You are assuming that all your code is actually sequential; as the user of many BIFs they may provide a functional interface but use casts, calls, or plain message passing behind the scenes. Your process dictionary data will not be accessible to those libraries, so you’d have to pass it through a variable. What did you gain then by using the process dictionary?

In common usage, the process dictionary is applied as a last resort to get a final erg of speed out of the platform, after all other avenues have been exhausted. That’s not to say its not super handy in the right circumstances, its just using it by default in something as common as Plug or some other HTTP handler, would have to have signifcant speed benefit to justify the loss of straightforwards debugging and tracing.

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Two places where popular elixir libraries use pdict are:

  • logger - to store the metadata that is attached to each message. It would be hard to achieve current API without use of process dictionary here - you’d need to pass logger state around to each logger call.
  • ecto - to keep track of current transaction. Inside the function passed to Repo.transaction a database connection is checked out and saved in process dictionary. Subsequent calls to other Repo functions look for the connection in the process dictionary before checking out another connection. It would be possible to rule out the use of pdict here with explicit connection passing. Because of ecto’s architecture connection cannot be shared between processes (to have a transaction spanning multiple processes) - because of this the use of pdict is not particularly limiting, but it does introduce a level of indirection and makes some use cases problematic (those that require dynamic connection management).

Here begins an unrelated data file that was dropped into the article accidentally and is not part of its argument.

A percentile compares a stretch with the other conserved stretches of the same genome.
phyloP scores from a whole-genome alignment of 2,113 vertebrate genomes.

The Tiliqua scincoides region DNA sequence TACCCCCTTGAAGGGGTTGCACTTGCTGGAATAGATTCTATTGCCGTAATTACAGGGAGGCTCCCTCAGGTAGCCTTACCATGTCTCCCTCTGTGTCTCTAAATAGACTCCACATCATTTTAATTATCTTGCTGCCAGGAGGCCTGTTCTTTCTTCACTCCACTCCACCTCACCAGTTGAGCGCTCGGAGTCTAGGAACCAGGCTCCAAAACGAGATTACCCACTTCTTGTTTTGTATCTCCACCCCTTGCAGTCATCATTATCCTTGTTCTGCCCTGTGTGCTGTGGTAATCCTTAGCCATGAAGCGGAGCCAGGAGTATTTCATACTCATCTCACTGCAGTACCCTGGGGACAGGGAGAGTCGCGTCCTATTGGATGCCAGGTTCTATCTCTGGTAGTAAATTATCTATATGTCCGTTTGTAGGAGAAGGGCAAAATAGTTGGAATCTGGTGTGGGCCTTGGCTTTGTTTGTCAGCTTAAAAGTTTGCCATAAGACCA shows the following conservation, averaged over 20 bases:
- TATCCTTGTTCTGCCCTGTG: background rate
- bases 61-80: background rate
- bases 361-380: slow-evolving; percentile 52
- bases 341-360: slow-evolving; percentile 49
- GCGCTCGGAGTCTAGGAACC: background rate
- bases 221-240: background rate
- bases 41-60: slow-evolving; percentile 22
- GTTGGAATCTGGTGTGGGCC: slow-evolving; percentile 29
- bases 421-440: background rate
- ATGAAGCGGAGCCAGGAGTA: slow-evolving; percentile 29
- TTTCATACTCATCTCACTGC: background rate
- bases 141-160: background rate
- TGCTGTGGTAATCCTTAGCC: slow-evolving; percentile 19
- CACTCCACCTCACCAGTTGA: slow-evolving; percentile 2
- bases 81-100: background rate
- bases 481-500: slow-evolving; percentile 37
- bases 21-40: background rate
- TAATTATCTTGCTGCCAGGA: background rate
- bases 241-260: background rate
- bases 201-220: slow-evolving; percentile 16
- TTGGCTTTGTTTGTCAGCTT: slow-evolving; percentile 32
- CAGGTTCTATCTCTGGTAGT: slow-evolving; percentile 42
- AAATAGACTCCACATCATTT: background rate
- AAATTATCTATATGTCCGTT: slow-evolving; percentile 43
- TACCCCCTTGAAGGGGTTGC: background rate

Another example in Erlang stdlib is rand. You can use :rand.uniform/0,1 to get a random number, in which case the state is implicitly managed in the process dictionary.

If you want to be explicit about the RNG state, you can use :rand.uniform_s/1,2.

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Mostly just immutable state holding through callbacks when a behaviour does not handle handing state around (its happened) is the most common use-case for me (this is what the Logger module does for example). In general I treat the process dictionary as a write-once memory store. The rest of times has been purely for speed reasons when even a NIF call overhead would dominate (I was doing a lot of odd math work at one point where it helped).


To add to the real-world use cases, Gettext stores the locale for each backend in the process dictionary and reads the locale out of the process dictionary when translating strings.


That being said, better not to parallelize something that needs translations. Right? :wink:

It does seem to me that both of these solutions could be worked around not to use process dictionary and rely on something like Registry, which would keep track of logger state/metadata or ecto’s currently checked out connection. There are advantages of this that include being able to properly clean things up after crashes compared to storing stuff in process dictionary that you basically lose when process dies.

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There is a good talk about process dictionaries by @gregvaughn here:


Whoa. Now we’ve come full circle. I also briefly reference this thread in that talk! :icon_biggrin: